We seem to be having quite a bit of a drop in posts around here! I’m hoping to rack up some goodies this weekend, but we’ll see. Until then, here is some fairly generic (yet oh so interesting!!!) environmental news.
Need a new reason to go on that diet? Well, turns out it’s going to help you use less gasoline. Vehicles in the United States are using at least 938 million extra gallons of gas annually in comparison to 1960 simply because the drivers are heavier. In 1960 an average female weighed 140 lbs, and the male was on average 166 lbs. In 2002 the averages weighed in at 164 and 191 respectively. The gas that the overweight users are burning up represents $2.8 billion if gas is selling at $3 a gallon. That’s enough to fuel the U.S gasoline addiction for three days straight. [sour–ces]
Online news is the way to a greener future. It’s surprising that it has taken this long for publishers to start thinking about their eco-impact. The paper industry is the fourth-largest contributor of carbon dioxide emissions in the U.S. The average Time Magazine results in about 0.29 pounds of greenhouse gas-emissions. Rupert Murdoch has announced a plan to make News Corporation carbon neutral. “We’ve recognized that these are issues that are important to our readers and, increasingly, important to our advertisers,” says David J. Refkin of Time Inc. [source ]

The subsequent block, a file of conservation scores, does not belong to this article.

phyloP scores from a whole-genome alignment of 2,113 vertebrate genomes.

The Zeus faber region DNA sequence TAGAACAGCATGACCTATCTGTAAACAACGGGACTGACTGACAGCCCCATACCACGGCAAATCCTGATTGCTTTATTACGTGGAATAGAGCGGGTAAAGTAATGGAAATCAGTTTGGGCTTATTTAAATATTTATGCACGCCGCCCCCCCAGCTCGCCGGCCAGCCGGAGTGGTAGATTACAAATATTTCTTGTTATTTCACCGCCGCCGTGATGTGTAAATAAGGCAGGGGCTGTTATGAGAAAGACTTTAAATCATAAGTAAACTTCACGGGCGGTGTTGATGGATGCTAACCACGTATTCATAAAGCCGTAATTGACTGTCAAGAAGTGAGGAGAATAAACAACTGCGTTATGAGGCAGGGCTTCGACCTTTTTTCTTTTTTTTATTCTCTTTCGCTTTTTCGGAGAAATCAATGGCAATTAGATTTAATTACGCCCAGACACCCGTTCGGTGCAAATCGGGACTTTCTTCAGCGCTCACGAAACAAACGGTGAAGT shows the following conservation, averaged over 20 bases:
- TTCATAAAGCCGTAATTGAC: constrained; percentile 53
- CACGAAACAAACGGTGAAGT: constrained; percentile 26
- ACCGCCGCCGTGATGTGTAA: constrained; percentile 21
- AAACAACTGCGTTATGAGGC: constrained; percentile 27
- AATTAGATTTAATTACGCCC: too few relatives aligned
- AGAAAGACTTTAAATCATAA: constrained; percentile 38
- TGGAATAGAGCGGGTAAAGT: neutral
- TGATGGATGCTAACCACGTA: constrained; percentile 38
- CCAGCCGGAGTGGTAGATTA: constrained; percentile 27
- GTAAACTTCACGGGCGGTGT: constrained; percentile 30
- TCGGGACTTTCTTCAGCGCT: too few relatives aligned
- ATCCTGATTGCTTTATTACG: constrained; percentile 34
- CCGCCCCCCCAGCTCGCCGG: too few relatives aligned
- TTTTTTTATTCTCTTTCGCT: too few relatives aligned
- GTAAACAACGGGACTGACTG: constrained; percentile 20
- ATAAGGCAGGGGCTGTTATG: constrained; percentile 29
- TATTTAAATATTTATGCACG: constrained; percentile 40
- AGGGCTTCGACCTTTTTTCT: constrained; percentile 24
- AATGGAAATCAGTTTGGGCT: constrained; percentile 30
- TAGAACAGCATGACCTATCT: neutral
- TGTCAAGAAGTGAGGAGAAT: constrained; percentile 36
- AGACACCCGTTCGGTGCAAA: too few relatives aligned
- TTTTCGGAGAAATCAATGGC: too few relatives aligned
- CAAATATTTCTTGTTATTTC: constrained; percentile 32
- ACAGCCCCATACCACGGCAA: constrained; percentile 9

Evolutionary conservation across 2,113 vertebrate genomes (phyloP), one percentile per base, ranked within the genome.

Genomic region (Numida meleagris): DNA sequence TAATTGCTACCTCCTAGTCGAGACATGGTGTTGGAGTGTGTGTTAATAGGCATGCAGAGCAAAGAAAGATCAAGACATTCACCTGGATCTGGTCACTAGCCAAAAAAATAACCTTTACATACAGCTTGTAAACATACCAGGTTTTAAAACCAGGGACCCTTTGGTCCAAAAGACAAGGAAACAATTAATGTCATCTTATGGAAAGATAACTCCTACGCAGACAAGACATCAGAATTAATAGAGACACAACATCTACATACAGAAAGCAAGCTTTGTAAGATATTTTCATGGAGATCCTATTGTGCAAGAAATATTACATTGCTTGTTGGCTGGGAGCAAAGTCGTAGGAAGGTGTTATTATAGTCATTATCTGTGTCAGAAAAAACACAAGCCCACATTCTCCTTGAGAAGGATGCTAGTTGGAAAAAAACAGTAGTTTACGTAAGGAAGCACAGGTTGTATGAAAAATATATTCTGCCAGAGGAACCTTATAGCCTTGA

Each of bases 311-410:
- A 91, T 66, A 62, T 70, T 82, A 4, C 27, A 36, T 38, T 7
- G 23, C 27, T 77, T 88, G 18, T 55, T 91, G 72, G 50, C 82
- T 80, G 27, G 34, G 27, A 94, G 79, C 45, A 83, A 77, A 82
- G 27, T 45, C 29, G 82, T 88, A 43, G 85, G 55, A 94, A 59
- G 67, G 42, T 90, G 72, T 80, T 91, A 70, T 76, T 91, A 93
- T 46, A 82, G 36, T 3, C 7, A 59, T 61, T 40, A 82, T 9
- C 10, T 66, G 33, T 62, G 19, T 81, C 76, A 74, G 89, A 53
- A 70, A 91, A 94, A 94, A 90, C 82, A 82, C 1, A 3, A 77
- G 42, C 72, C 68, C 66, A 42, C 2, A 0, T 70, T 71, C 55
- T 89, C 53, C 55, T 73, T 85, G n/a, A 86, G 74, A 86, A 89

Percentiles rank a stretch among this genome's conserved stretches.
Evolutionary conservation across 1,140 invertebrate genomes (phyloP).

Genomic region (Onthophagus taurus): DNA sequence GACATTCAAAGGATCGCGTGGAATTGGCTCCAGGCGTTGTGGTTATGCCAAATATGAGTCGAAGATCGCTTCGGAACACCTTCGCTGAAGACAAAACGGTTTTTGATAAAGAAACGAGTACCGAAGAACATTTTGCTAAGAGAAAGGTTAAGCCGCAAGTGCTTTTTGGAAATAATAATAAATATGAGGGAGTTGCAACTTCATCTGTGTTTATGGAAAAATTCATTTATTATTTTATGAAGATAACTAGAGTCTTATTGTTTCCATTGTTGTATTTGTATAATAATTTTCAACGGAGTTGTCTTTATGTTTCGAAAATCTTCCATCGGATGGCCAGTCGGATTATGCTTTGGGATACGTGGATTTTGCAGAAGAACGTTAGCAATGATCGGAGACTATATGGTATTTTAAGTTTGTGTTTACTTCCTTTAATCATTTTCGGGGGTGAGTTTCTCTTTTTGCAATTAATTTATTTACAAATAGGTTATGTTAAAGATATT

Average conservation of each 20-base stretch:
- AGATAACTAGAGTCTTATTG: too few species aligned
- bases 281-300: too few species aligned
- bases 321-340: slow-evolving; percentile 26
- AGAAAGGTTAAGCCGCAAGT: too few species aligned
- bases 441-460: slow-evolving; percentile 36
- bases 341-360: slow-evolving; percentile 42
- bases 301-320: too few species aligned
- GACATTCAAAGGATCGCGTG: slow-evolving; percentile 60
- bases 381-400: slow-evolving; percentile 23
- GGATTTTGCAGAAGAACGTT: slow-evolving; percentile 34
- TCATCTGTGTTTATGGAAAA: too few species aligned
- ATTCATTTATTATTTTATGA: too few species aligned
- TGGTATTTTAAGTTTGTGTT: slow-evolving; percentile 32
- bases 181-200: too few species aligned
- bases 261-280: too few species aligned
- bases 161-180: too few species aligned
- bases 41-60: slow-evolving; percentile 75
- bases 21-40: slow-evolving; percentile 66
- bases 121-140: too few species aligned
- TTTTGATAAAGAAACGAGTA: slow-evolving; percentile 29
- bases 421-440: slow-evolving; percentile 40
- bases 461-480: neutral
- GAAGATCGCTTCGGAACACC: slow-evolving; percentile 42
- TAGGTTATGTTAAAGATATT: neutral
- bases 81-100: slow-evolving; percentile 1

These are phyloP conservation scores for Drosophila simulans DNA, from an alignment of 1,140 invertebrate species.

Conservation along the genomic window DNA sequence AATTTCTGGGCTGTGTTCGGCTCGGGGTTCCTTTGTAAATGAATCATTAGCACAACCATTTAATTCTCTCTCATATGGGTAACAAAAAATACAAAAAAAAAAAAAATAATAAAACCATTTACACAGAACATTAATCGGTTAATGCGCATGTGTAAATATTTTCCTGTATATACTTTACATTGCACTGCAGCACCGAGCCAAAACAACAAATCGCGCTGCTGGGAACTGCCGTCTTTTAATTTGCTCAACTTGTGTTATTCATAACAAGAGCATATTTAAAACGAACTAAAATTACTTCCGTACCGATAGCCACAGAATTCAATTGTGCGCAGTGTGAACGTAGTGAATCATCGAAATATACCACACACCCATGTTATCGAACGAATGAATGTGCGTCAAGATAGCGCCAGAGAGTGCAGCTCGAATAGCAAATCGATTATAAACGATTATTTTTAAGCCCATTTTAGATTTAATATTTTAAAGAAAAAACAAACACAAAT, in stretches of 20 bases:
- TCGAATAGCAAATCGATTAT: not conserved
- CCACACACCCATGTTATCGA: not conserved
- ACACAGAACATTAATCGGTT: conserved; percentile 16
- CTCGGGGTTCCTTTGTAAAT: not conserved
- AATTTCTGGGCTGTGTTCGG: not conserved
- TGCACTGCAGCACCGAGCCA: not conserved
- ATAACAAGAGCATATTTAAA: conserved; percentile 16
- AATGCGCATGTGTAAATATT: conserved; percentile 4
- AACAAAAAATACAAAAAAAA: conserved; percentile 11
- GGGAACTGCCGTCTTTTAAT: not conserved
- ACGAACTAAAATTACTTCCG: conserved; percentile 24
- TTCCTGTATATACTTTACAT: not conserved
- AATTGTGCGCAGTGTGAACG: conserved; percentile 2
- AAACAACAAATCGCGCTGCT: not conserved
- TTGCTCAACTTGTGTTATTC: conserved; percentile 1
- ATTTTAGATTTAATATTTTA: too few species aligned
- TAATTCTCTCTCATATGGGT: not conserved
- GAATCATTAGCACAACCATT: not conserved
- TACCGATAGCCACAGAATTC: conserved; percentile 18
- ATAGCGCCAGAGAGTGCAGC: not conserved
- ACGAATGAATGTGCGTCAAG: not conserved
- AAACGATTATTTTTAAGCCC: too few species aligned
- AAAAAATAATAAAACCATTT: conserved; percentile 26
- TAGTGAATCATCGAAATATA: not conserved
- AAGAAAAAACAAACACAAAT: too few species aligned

As if it’s new news that humans are consuming the planet’s resources at an exceptional rate, but the WWF is reiterating that point for us. Humans are consuming the resources 25% faster than the Earth can renew them. This would mean that by mid-century we would need two planets in order to sustain human life. “Exhaustion of ecological assets and large-scale ecosystem collapse become increasingly likely,” says the report. The United Arab Emirates is hosting the most per capita degradation followed by the big bad U.S., Finland and Canada. Since 1961 the footprint of humanity has tripled. Good luck on cutting down the resource use by a full 50% to save the Earth. [sou–rc–es]
Smog has been suffocating Southeast Asia over the last few weeks. Smog so bad that the visibility is as low as 650 feet in some areas, shutting down some airports. The big thanks goes out to the Indonesian farmers and the owners of timber and palm-oil plantations. They’re setting huge fires to clear all the land necessary for their work. This slash and burn practice is illegal in Indonesia, but since when has economic gain prevailed over environmental degradation? The air quality has gotten so bad that it is causing children to stay indoors, trigging common health problems that we see in North America during the summer, and putting a huge damper on tourism. Ironically this clearing is happening for the some of the palm oil to be used as eco-friendly biodiesel. [so–ur–ce–s]